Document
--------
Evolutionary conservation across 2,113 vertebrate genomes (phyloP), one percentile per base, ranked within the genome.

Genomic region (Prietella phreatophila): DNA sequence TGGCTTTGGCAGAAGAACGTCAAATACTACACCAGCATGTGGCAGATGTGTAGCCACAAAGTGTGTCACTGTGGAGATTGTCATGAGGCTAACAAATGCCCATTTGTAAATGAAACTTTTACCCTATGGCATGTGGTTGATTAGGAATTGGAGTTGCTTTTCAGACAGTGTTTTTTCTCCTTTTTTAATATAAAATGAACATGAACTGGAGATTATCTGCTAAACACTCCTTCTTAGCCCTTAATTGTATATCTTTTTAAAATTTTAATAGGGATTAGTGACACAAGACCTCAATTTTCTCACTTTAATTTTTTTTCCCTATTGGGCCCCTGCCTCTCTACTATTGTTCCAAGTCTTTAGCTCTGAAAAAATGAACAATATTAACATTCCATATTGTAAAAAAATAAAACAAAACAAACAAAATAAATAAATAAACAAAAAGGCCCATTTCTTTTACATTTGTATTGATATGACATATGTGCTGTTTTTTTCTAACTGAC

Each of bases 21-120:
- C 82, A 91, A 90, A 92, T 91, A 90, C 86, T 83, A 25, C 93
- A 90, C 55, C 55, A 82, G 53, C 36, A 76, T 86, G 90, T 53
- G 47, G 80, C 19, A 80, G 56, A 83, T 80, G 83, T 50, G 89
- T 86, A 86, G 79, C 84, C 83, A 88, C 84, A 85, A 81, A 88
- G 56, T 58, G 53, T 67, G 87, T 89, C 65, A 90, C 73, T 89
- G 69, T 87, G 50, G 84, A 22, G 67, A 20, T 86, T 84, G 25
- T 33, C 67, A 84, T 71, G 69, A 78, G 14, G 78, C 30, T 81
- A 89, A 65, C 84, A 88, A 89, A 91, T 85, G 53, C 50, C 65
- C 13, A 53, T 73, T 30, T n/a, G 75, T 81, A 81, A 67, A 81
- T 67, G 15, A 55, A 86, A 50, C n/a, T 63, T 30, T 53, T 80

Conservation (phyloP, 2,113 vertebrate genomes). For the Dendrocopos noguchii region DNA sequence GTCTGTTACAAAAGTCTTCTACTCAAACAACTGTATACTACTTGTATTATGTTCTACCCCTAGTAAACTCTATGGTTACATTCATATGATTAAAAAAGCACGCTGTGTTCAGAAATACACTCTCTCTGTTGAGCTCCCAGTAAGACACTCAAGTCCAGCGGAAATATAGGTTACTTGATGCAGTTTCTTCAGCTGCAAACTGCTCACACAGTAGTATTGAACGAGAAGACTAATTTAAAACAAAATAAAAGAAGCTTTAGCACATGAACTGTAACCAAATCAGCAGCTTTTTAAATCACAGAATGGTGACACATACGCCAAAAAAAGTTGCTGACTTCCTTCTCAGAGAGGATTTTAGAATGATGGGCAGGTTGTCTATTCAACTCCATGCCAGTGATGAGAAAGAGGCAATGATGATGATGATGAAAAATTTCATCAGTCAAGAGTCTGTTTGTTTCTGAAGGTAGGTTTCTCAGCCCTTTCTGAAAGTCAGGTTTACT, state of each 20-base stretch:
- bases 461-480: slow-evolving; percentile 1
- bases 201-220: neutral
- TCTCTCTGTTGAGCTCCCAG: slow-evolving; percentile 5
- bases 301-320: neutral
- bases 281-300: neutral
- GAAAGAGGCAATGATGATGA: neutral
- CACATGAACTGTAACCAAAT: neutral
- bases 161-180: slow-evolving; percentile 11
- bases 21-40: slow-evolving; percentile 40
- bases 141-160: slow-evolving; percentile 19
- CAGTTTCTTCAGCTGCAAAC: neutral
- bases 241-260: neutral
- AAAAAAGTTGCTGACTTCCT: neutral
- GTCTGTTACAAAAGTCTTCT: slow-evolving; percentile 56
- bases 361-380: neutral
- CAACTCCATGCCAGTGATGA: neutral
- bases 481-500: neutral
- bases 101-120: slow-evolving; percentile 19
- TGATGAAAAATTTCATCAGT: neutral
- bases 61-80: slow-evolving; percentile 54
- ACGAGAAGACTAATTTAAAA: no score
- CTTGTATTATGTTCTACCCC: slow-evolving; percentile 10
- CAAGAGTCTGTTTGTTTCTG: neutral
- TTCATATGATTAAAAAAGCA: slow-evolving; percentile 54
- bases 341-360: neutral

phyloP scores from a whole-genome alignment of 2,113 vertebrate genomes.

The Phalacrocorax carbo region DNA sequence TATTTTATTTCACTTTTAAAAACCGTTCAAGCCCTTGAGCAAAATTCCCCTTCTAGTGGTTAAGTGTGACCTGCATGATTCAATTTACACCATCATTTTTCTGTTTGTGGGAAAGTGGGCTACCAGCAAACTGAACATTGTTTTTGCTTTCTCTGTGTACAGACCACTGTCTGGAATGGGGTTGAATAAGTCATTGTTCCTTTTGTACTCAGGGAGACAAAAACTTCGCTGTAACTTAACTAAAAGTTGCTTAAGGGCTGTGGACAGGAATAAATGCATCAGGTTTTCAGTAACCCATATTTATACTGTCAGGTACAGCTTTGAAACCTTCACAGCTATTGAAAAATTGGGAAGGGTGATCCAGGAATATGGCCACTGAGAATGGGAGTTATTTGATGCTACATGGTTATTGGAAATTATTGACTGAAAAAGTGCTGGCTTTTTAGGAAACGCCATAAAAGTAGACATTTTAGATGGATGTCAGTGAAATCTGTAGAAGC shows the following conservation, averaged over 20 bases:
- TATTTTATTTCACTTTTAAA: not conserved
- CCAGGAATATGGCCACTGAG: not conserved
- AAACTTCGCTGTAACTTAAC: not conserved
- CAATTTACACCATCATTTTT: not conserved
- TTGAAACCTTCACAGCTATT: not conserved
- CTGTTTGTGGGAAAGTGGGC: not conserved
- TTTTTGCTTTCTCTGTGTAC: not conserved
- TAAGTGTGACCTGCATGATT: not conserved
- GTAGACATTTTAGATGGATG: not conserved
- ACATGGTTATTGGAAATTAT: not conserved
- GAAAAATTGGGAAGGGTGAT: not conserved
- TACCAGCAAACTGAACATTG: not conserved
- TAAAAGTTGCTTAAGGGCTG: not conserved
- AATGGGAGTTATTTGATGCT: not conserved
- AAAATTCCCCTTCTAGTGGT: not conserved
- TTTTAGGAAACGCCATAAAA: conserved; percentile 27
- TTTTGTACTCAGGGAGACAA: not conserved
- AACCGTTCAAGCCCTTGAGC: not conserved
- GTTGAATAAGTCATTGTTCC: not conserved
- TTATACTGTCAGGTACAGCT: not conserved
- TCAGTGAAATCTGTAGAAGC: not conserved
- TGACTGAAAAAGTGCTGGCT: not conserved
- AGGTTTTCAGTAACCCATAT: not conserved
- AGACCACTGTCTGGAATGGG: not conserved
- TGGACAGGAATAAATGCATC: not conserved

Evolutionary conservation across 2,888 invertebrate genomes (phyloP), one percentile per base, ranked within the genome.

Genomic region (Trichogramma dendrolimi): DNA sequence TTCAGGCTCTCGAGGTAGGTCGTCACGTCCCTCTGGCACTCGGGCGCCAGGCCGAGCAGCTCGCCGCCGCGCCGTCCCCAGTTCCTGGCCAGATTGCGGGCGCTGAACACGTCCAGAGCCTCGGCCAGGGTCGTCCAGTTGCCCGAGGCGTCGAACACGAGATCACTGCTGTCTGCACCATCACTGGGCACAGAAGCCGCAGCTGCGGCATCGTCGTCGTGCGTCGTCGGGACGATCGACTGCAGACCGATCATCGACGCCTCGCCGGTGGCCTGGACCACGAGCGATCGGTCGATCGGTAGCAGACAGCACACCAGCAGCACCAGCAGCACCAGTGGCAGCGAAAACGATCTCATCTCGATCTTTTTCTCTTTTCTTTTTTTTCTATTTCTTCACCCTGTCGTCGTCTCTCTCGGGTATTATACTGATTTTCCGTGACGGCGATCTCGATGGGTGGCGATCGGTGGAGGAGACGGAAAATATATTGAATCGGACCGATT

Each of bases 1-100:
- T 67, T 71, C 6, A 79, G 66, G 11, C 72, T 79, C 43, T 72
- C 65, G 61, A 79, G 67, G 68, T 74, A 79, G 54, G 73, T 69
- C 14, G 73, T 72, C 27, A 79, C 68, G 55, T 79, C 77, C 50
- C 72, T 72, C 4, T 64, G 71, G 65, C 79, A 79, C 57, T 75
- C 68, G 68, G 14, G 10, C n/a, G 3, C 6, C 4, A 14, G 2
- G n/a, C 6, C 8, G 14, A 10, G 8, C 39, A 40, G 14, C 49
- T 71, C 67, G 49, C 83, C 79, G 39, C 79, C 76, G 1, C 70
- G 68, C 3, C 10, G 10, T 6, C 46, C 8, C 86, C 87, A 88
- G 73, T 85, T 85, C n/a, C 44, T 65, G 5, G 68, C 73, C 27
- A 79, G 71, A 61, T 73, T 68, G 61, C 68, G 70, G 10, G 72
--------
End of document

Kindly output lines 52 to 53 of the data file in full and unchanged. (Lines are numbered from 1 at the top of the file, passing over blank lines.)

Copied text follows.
- GAAAAATTGGGAAGGGTGAT: not conserved
- TACCAGCAAACTGAACATTG: not conserved